BEATRICE – Opponents of a proposed wind farm in northern Gage County achieved one victory last night, following a nearly five-hour hearing on a proposed amendment to county wind farm regulations.
The Gage County Planning and Zoning Commission voted 6-1 to recommend that the setback distance between wind towers and non-participating rural homes be increased from the current three-eighths of a mile, to one mile. The proposed amendment also calls for independent testing regarding sound levels produced by wind farms.
The hearing, at the Beatrice High School Hevelone Center, drew approximately 200 people. Kelly Lenners urged commission members not to consider only the financial benefit wind developers promote on such projects.
“Everyone in Gage County is concerned about finances since the Beatrice Six. So, when industrial wind companies come in and say they will bring millions to the county, we all jump. But, we need to all slow down and take the time to really read the numbers and look at the small print. Because when we put the numbers together, the benefits truly do not outweigh the negative impacts to our county…finances included”.
David Bargen, of rural Adams is an attorney who represents rural landowners opposed to a proposal by NextEra Energy that would include some 50 turbines on land mostly owned by one entity and leased for farming. Bargen said the increase in modern turbine tower height to about 500 feet makes the county’s current setback no longer appropriate.
“Gage County at this moment is at a crossroads. You will hear tonight from various speakers on a number of topics regarding wind tower regulations, including financial considerations, property rights, values, impact on development, on agriculture, health concerns and nuisance issues. Decisions the county makes now will impact the county for the next 30 to 50 years”.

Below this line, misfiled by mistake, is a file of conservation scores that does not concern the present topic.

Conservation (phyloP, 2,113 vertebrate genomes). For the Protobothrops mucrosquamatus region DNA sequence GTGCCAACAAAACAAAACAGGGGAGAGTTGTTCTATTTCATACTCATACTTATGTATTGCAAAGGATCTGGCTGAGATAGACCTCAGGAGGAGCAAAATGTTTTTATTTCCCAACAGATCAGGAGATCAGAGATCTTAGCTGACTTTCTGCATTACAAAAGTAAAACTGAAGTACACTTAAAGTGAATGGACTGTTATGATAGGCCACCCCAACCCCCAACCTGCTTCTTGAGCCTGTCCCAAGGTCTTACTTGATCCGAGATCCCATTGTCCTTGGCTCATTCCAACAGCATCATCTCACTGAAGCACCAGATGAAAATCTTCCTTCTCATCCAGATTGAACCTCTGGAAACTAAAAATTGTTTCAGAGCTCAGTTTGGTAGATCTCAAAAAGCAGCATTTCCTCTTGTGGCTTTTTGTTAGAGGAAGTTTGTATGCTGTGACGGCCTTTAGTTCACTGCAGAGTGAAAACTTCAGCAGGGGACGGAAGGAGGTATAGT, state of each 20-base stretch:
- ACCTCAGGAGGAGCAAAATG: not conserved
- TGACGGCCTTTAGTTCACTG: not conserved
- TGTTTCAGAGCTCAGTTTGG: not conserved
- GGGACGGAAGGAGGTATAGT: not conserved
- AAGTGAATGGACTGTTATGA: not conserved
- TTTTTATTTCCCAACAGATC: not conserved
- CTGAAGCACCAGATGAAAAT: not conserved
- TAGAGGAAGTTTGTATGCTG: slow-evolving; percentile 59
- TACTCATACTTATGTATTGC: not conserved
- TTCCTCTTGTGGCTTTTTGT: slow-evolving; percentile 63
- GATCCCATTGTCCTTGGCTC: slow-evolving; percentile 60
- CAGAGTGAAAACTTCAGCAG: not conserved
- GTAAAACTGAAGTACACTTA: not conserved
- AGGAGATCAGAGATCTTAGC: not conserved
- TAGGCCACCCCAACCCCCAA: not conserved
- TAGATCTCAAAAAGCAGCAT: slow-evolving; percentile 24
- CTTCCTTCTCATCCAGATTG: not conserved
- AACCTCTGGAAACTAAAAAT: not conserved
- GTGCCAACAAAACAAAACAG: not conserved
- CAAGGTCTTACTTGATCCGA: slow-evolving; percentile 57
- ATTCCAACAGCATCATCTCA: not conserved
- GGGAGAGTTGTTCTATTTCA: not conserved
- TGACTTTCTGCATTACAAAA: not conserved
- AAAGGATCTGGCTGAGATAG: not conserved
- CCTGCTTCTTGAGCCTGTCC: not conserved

An opponent of the one-mile setback, Nebraska Farmers Union President John Hansen, told the commission that there are similarities between development of the ethanol industry, and allowing landowners the right to lease land to wind companies.
“The farm economy is in trouble, and we’re just about at the revolt stage with the level of property taxes in this state. So, when we can bring in capital investment, we can build new tax base, we can bring in new farm income….these are not minor things”.
Opponents to the wind farm told the commission that many of those opposing the increased setback distance do not reside within the county. But there were supporters of the amendment from outside the county, as well. Nebraska State Lawmaker Tom Brewer of Gordon, a wind energy opponent, urged the county to support the one-mile restriction.
“I don’t agree with the one mile…..I think it should be two miles”.
Much of Thursday night’s testimony involved disagreement over the health effects of wind farms, and whether they affect property values……both sides citing studies to back up their positions. David Bracht, an Omaha attorney who has represented NextEra, is a former Nebraska Energy Director. He urged officials to look at science-based data and learn from those who have lived around wind farms.
“I can tell you a one-mile setback would be among the most stringent…and so that would set Gage County and this part of the state apart from what we’re seeing all across the midwest….which would inhibit us from a very significant natural resource. As you’re considering this amendment, I hope that you think about not only the facts you hear, recognizing that you’re going to hear a lot of contradictory facts…..but look what real people have experienced who are around us…and how that’s impacted them and benefitted them and how it could also benefit our community and our state”.
In the 6-1 vote to recommend increasing the setback distance to one mile, Commission Chairperson Dennis Rosene cast the only dissenting vote.
The issue now goes to the Gage County Board of Supervisors, which will also conduct a public hearing and make a final decision.
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